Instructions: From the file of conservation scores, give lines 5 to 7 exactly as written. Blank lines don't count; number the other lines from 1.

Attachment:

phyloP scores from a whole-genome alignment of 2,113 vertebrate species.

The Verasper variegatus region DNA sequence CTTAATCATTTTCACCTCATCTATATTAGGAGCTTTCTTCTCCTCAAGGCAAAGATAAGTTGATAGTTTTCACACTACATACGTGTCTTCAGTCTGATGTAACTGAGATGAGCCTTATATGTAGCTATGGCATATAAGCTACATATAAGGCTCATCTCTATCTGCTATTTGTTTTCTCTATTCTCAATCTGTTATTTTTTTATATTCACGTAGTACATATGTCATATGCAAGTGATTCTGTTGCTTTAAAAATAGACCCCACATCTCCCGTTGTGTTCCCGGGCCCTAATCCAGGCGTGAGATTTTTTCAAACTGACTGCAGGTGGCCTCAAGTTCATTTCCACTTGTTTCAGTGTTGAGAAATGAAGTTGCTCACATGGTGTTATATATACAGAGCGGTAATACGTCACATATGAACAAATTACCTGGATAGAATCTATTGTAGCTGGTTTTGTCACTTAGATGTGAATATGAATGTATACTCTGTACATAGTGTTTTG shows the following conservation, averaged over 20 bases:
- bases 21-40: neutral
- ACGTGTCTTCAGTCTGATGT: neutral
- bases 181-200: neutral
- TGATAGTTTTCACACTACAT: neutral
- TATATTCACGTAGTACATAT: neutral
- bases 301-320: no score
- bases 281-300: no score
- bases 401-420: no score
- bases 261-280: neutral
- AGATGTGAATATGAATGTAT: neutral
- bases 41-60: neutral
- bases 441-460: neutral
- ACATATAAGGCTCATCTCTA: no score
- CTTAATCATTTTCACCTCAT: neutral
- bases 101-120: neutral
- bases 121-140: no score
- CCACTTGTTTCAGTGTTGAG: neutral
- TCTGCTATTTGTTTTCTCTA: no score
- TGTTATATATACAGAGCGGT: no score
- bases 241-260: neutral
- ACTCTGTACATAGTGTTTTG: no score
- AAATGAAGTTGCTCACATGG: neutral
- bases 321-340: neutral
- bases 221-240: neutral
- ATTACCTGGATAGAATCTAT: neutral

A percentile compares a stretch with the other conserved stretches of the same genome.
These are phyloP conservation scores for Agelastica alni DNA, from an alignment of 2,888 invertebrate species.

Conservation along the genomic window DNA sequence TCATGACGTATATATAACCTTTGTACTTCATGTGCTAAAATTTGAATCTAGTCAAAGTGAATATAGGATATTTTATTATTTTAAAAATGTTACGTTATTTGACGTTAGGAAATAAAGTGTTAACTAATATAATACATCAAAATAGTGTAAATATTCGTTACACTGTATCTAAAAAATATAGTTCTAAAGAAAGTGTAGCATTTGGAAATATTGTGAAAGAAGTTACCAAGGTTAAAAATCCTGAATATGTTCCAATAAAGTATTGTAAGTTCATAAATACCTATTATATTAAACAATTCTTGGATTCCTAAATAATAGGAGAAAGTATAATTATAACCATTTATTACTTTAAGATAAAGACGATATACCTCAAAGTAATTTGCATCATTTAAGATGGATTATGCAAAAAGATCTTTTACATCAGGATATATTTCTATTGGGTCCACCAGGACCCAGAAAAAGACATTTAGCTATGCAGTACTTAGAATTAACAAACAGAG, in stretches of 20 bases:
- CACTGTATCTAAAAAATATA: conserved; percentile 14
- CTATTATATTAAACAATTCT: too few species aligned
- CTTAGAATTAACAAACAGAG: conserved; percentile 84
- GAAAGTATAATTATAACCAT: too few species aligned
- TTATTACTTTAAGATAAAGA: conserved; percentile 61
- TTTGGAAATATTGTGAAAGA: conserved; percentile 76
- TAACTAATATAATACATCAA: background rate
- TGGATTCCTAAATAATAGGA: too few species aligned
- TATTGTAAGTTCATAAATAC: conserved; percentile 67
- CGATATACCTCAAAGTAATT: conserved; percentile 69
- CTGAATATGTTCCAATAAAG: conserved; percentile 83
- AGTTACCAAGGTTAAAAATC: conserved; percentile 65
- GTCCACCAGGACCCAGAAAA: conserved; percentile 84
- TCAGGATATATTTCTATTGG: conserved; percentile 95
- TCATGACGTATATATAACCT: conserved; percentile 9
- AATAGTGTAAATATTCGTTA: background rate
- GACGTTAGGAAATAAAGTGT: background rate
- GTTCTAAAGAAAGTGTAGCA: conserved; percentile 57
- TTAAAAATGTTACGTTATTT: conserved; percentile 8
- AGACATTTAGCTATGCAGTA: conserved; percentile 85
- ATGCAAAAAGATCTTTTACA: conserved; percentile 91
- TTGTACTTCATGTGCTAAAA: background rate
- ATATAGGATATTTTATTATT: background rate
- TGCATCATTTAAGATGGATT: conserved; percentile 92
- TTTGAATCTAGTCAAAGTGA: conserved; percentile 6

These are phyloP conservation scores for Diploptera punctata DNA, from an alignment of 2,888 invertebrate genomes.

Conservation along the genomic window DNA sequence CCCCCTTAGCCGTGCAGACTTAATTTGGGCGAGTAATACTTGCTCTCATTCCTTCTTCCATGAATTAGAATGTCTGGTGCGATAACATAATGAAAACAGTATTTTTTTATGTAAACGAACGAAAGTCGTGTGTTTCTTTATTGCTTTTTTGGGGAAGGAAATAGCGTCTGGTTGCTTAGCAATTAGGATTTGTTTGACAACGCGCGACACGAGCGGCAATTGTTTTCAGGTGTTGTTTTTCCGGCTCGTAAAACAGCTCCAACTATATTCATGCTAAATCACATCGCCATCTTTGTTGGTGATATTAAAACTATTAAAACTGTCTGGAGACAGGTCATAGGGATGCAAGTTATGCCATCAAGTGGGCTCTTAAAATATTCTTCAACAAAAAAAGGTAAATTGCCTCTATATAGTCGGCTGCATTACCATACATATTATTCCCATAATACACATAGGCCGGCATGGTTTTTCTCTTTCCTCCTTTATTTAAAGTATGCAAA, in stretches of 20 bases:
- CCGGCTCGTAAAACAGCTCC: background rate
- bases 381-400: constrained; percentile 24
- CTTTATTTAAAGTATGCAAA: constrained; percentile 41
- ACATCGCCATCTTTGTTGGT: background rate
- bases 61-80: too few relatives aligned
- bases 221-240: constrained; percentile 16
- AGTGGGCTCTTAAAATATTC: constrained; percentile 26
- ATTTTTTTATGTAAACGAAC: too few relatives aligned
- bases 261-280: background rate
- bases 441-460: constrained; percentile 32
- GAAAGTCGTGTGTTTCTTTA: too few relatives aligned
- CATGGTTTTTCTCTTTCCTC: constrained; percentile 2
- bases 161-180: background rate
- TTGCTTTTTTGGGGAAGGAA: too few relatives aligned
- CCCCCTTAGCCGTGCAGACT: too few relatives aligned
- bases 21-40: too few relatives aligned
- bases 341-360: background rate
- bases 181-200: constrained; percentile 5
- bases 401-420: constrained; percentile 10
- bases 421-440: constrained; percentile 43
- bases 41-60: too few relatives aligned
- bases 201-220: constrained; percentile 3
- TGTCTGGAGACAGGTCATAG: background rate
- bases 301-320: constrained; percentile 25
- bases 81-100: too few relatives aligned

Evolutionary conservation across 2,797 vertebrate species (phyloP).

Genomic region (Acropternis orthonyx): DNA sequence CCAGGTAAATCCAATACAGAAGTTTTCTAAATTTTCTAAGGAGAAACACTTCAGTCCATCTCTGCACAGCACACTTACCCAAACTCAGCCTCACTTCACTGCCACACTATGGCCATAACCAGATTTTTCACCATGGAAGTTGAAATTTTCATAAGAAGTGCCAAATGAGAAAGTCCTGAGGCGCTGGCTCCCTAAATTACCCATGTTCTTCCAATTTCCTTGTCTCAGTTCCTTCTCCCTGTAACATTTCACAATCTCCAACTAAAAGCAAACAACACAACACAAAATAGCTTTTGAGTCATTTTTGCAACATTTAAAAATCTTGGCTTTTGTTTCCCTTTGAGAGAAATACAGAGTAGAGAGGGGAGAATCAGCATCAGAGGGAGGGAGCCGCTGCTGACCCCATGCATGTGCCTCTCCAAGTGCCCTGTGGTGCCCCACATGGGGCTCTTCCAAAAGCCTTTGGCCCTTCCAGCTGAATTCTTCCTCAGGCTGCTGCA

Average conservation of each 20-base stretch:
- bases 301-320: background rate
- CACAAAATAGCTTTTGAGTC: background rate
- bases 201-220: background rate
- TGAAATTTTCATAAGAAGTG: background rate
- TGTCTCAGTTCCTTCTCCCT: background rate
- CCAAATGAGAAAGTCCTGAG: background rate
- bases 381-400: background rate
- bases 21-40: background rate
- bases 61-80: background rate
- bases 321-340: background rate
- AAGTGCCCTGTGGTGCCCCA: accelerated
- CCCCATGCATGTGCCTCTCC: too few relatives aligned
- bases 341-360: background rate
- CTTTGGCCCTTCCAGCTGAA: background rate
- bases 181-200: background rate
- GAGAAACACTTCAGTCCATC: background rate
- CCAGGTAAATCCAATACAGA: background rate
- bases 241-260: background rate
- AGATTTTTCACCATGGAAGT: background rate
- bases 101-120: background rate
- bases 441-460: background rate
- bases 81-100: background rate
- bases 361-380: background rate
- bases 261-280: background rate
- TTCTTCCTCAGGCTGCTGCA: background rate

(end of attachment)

- bases 181-200: neutral
- TGATAGTTTTCACACTACAT: neutral
- TATATTCACGTAGTACATAT: neutral